Thoughts are not truth. Emotions are not reality.

A minimum effective dose of movement can spark a fresh insight. A few minutes can work wonders. Physically move.

Do something, anything, that gets your body moving, your heart rate up. High knees, jumping jacks, pushups. It doesn’t take long.

The posture of our bodies links with our mental condition to fire off the signal, “Ok, we’re moving, we’re in motion.” And it primes our hearts and opens our thoughts to see past oppressive lies sneaking through our minds.

That’s how I’m wired. But for you, a spark could be prayer and meditation. Could be that you’re actually hungry (but are you really?) — or much more likely, thirsty.

I know others find blasting worship music or singing a meaningful song resets their souls. I have a friend who jumps in the shower because that’s where he can drop all distractions and think best.

Sometimes I’m just not getting enough sleep and a power nap (25-30min,) is a game-changer. Even a quick walk outside can overcome the friction for me.

Figure out your spark plug. And use it.

Just like a tractor needs a spark to get that fuel firing. We don’t just expect that spark to happen by luck.

2. Force —

This begins with seeing our identity clearly. But it’s more specific.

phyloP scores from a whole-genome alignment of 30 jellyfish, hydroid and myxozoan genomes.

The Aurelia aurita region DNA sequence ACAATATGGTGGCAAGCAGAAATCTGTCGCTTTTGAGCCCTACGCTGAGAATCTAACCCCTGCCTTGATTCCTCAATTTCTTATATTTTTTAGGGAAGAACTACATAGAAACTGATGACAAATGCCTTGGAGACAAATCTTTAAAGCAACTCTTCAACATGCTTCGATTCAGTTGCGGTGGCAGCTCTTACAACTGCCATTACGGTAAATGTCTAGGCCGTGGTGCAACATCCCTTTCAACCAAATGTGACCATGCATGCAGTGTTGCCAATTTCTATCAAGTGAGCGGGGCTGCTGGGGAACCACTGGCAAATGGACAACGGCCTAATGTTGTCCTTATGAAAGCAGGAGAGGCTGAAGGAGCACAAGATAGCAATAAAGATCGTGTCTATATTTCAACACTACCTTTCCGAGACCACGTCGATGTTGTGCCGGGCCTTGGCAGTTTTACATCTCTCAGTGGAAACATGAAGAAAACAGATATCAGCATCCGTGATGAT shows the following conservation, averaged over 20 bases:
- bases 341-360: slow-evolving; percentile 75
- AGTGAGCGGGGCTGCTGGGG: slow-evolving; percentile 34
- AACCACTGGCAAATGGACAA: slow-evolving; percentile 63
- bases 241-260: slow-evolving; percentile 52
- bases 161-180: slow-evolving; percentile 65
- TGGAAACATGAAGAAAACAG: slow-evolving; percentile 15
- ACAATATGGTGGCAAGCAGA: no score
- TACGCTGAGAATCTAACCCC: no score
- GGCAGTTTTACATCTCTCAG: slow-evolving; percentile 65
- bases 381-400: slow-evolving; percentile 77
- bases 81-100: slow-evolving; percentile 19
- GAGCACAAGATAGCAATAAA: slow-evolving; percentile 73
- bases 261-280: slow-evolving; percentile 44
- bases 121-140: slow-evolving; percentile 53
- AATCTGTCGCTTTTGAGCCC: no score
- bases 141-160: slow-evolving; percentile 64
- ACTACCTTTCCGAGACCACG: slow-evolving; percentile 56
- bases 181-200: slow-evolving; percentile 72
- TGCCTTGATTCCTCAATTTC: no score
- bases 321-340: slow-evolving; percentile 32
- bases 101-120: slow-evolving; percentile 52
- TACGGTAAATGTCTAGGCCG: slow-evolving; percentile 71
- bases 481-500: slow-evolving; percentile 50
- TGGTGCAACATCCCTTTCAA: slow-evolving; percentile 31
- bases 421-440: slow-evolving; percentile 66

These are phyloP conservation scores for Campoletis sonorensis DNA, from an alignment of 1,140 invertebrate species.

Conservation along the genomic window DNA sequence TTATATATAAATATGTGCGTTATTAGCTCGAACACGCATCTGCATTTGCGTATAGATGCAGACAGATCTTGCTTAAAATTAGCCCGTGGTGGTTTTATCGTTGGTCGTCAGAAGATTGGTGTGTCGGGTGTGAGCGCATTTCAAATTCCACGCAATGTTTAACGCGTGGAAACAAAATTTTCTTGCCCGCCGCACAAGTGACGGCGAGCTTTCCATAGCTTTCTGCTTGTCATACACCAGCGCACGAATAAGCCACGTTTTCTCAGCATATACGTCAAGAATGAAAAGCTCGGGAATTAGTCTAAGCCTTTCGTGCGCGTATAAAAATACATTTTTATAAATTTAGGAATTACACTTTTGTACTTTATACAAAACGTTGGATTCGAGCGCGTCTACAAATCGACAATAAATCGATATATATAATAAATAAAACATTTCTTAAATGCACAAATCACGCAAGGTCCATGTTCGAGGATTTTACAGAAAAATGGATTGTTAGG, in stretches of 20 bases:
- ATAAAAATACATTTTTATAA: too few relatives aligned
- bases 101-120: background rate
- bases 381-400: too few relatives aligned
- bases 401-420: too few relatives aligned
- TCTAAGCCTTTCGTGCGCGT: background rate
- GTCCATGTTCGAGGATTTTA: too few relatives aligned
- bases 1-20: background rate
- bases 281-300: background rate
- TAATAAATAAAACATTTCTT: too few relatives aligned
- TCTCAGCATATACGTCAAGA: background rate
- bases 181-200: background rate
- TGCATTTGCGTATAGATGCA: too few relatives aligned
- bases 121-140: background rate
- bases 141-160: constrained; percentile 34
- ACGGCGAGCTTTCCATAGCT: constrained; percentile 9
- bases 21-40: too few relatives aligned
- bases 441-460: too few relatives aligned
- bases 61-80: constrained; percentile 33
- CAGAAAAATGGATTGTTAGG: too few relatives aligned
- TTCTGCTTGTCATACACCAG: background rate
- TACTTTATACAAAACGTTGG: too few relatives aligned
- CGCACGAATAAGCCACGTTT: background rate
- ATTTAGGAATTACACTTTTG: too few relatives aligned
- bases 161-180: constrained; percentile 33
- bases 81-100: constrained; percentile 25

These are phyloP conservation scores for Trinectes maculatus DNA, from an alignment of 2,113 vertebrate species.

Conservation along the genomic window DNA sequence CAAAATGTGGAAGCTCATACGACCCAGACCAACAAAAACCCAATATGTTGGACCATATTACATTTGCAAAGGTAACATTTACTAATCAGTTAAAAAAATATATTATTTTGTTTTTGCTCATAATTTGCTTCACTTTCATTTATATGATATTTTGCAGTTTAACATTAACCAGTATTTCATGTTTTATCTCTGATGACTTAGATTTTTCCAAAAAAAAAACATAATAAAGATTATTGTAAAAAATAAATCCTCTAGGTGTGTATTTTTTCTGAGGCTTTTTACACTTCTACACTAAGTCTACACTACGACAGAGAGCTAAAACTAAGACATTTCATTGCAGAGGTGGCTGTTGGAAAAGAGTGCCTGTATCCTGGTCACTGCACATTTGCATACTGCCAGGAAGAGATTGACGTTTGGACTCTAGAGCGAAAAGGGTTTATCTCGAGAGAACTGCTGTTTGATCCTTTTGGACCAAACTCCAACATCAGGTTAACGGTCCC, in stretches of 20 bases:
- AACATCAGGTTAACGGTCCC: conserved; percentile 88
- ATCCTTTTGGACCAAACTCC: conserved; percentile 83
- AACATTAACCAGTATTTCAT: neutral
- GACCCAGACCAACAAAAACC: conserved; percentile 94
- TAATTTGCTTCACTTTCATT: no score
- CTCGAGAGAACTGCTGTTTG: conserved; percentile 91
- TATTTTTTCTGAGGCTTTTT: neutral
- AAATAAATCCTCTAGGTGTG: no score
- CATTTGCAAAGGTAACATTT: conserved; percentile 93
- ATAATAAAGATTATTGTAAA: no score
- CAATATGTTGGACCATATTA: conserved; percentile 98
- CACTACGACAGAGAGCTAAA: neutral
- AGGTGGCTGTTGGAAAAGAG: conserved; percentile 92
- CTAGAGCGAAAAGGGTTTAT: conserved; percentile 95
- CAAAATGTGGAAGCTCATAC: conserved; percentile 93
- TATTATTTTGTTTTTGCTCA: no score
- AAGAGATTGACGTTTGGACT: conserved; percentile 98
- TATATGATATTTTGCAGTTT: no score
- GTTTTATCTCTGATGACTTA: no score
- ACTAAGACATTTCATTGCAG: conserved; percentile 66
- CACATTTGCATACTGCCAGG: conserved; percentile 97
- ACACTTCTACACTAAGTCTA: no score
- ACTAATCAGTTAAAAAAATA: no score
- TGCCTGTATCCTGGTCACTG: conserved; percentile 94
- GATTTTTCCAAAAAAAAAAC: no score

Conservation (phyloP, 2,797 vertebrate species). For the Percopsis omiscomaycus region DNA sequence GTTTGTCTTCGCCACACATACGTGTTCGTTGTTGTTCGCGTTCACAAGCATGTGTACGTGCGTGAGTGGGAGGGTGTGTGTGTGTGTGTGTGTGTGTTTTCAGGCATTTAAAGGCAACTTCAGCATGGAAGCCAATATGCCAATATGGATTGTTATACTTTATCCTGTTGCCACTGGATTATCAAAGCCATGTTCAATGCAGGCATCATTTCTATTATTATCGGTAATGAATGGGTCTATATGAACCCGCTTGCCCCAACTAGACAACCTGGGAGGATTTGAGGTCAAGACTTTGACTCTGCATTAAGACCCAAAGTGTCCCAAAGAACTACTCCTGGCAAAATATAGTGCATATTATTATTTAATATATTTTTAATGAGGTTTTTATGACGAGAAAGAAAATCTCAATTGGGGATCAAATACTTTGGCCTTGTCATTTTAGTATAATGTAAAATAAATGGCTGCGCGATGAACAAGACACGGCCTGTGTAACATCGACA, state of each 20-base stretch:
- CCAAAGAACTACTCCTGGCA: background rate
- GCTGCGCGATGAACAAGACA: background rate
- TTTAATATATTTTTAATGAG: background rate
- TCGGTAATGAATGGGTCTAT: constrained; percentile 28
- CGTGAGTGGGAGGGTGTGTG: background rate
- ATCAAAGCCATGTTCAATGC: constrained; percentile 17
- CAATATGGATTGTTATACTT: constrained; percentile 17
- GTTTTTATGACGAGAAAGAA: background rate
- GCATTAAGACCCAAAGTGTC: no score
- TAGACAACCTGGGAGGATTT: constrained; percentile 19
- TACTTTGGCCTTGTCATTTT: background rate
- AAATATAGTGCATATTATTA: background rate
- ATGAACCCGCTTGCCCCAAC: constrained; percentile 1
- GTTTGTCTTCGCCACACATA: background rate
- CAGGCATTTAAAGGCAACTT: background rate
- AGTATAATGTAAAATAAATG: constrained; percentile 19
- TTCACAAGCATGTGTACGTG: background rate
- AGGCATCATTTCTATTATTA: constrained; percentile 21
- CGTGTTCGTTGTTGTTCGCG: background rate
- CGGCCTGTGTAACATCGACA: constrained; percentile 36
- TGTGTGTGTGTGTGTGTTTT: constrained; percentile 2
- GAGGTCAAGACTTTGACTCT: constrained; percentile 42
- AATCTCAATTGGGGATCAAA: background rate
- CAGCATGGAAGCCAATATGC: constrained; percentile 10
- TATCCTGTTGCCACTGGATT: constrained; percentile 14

It’s about translating your identity into the story you live into each day. It’s also the way we fight off the lies and resistance that often cause us to default to distractions — because distraction is the easier way than to plow into the work.

“You’re not good enough.” “You always fail.” “No one will like your work.” “Everyone else does it better.”

That’s not your true story. That’s not who you’re really becoming.

The good news is that the truth is usually hidden just on the other side of the lies.

“You’re good enough.” “Be. Not. Afraid.” “People need and enjoy your work.” “Your work is singular and unique.”

Force is the torque of courage and endurance to bear weight and turn our gears.

For me it begins with faith and how I relate to people in my life. For you it might be family, or philanthropy, or public service.